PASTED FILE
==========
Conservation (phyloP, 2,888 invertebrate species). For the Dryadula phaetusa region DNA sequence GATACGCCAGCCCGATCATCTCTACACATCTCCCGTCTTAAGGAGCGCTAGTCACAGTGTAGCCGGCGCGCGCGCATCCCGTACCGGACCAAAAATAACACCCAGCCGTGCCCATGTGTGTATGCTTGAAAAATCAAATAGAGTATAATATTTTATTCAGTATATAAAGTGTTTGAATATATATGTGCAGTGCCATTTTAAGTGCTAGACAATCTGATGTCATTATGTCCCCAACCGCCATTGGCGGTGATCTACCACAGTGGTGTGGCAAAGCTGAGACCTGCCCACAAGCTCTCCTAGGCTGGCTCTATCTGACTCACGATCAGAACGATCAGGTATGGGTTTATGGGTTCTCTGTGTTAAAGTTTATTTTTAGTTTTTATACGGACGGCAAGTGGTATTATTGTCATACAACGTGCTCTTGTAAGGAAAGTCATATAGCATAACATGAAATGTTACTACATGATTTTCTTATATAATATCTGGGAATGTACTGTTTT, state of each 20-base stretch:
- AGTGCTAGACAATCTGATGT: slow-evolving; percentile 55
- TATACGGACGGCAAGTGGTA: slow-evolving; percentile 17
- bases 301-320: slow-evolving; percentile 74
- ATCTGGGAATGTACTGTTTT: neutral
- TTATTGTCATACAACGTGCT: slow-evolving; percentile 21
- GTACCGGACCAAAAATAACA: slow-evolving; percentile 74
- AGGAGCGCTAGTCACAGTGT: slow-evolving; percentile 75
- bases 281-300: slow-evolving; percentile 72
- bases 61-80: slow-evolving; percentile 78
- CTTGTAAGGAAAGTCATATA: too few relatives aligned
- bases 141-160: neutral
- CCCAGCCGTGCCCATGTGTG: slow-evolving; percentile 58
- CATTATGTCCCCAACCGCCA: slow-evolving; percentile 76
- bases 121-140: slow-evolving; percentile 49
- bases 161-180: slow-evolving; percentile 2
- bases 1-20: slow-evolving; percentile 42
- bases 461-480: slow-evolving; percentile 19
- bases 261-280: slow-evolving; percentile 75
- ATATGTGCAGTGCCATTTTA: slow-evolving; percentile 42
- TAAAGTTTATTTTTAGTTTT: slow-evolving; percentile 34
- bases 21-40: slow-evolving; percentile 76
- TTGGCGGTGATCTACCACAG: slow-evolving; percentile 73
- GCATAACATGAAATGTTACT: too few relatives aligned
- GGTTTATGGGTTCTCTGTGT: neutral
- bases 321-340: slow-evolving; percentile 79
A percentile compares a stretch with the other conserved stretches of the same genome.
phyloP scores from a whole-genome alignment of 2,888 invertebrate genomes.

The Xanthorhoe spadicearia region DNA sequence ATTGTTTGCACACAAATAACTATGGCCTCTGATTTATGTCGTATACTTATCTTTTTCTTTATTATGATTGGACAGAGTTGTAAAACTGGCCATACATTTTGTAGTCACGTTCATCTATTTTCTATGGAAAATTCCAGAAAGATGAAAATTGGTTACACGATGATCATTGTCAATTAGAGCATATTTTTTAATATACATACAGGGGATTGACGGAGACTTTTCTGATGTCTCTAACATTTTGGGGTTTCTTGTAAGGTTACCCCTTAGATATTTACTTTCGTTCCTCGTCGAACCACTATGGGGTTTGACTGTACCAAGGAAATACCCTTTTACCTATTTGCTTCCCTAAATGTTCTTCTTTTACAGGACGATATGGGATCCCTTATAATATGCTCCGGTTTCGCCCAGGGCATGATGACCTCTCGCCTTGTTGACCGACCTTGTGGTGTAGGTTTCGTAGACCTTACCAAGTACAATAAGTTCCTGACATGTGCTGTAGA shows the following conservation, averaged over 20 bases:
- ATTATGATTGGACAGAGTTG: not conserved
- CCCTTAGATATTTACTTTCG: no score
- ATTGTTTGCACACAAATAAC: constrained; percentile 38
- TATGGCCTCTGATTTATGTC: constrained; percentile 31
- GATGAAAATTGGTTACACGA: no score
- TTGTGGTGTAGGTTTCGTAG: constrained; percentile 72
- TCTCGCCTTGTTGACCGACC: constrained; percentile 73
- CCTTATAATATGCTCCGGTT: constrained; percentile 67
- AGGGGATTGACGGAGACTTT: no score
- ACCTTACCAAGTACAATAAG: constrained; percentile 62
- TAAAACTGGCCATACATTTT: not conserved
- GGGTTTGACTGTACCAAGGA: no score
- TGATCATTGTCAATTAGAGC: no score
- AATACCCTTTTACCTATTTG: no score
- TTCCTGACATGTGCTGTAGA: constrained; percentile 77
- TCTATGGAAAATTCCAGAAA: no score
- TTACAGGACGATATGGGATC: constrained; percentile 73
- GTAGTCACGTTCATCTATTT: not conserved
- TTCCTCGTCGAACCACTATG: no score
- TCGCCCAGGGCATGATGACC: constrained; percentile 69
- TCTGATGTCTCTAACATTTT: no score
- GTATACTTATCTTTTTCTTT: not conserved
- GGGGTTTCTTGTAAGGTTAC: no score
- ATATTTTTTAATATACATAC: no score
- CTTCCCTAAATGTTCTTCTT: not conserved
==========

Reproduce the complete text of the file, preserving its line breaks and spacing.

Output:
Conservation (phyloP, 2,888 invertebrate species). For the Dryadula phaetusa region DNA sequence GATACGCCAGCCCGATCATCTCTACACATCTCCCGTCTTAAGGAGCGCTAGTCACAGTGTAGCCGGCGCGCGCGCATCCCGTACCGGACCAAAAATAACACCCAGCCGTGCCCATGTGTGTATGCTTGAAAAATCAAATAGAGTATAATATTTTATTCAGTATATAAAGTGTTTGAATATATATGTGCAGTGCCATTTTAAGTGCTAGACAATCTGATGTCATTATGTCCCCAACCGCCATTGGCGGTGATCTACCACAGTGGTGTGGCAAAGCTGAGACCTGCCCACAAGCTCTCCTAGGCTGGCTCTATCTGACTCACGATCAGAACGATCAGGTATGGGTTTATGGGTTCTCTGTGTTAAAGTTTATTTTTAGTTTTTATACGGACGGCAAGTGGTATTATTGTCATACAACGTGCTCTTGTAAGGAAAGTCATATAGCATAACATGAAATGTTACTACATGATTTTCTTATATAATATCTGGGAATGTACTGTTTT, state of each 20-base stretch:
- AGTGCTAGACAATCTGATGT: slow-evolving; percentile 55
- TATACGGACGGCAAGTGGTA: slow-evolving; percentile 17
- bases 301-320: slow-evolving; percentile 74
- ATCTGGGAATGTACTGTTTT: neutral
- TTATTGTCATACAACGTGCT: slow-evolving; percentile 21
- GTACCGGACCAAAAATAACA: slow-evolving; percentile 74
- AGGAGCGCTAGTCACAGTGT: slow-evolving; percentile 75
- bases 281-300: slow-evolving; percentile 72
- bases 61-80: slow-evolving; percentile 78
- CTTGTAAGGAAAGTCATATA: too few relatives aligned
- bases 141-160: neutral
- CCCAGCCGTGCCCATGTGTG: slow-evolving; percentile 58
- CATTATGTCCCCAACCGCCA: slow-evolving; percentile 76
- bases 121-140: slow-evolving; percentile 49
- bases 161-180: slow-evolving; percentile 2
- bases 1-20: slow-evolving; percentile 42
- bases 461-480: slow-evolving; percentile 19
- bases 261-280: slow-evolving; percentile 75
- ATATGTGCAGTGCCATTTTA: slow-evolving; percentile 42
- TAAAGTTTATTTTTAGTTTT: slow-evolving; percentile 34
- bases 21-40: slow-evolving; percentile 76
- TTGGCGGTGATCTACCACAG: slow-evolving; percentile 73
- GCATAACATGAAATGTTACT: too few relatives aligned
- GGTTTATGGGTTCTCTGTGT: neutral
- bases 321-340: slow-evolving; percentile 79
A percentile compares a stretch with the other conserved stretches of the same genome.
phyloP scores from a whole-genome alignment of 2,888 invertebrate genomes.

The Xanthorhoe spadicearia region DNA sequence ATTGTTTGCACACAAATAACTATGGCCTCTGATTTATGTCGTATACTTATCTTTTTCTTTATTATGATTGGACAGAGTTGTAAAACTGGCCATACATTTTGTAGTCACGTTCATCTATTTTCTATGGAAAATTCCAGAAAGATGAAAATTGGTTACACGATGATCATTGTCAATTAGAGCATATTTTTTAATATACATACAGGGGATTGACGGAGACTTTTCTGATGTCTCTAACATTTTGGGGTTTCTTGTAAGGTTACCCCTTAGATATTTACTTTCGTTCCTCGTCGAACCACTATGGGGTTTGACTGTACCAAGGAAATACCCTTTTACCTATTTGCTTCCCTAAATGTTCTTCTTTTACAGGACGATATGGGATCCCTTATAATATGCTCCGGTTTCGCCCAGGGCATGATGACCTCTCGCCTTGTTGACCGACCTTGTGGTGTAGGTTTCGTAGACCTTACCAAGTACAATAAGTTCCTGACATGTGCTGTAGA shows the following conservation, averaged over 20 bases:
- ATTATGATTGGACAGAGTTG: not conserved
- CCCTTAGATATTTACTTTCG: no score
- ATTGTTTGCACACAAATAAC: constrained; percentile 38
- TATGGCCTCTGATTTATGTC: constrained; percentile 31
- GATGAAAATTGGTTACACGA: no score
- TTGTGGTGTAGGTTTCGTAG: constrained; percentile 72
- TCTCGCCTTGTTGACCGACC: constrained; percentile 73
- CCTTATAATATGCTCCGGTT: constrained; percentile 67
- AGGGGATTGACGGAGACTTT: no score
- ACCTTACCAAGTACAATAAG: constrained; percentile 62
- TAAAACTGGCCATACATTTT: not conserved
- GGGTTTGACTGTACCAAGGA: no score
- TGATCATTGTCAATTAGAGC: no score
- AATACCCTTTTACCTATTTG: no score
- TTCCTGACATGTGCTGTAGA: constrained; percentile 77
- TCTATGGAAAATTCCAGAAA: no score
- TTACAGGACGATATGGGATC: constrained; percentile 73
- GTAGTCACGTTCATCTATTT: not conserved
- TTCCTCGTCGAACCACTATG: no score
- TCGCCCAGGGCATGATGACC: constrained; percentile 69
- TCTGATGTCTCTAACATTTT: no score
- GTATACTTATCTTTTTCTTT: not conserved
- GGGGTTTCTTGTAAGGTTAC: no score
- ATATTTTTTAATATACATAC: no score
- CTTCCCTAAATGTTCTTCTT: not conserved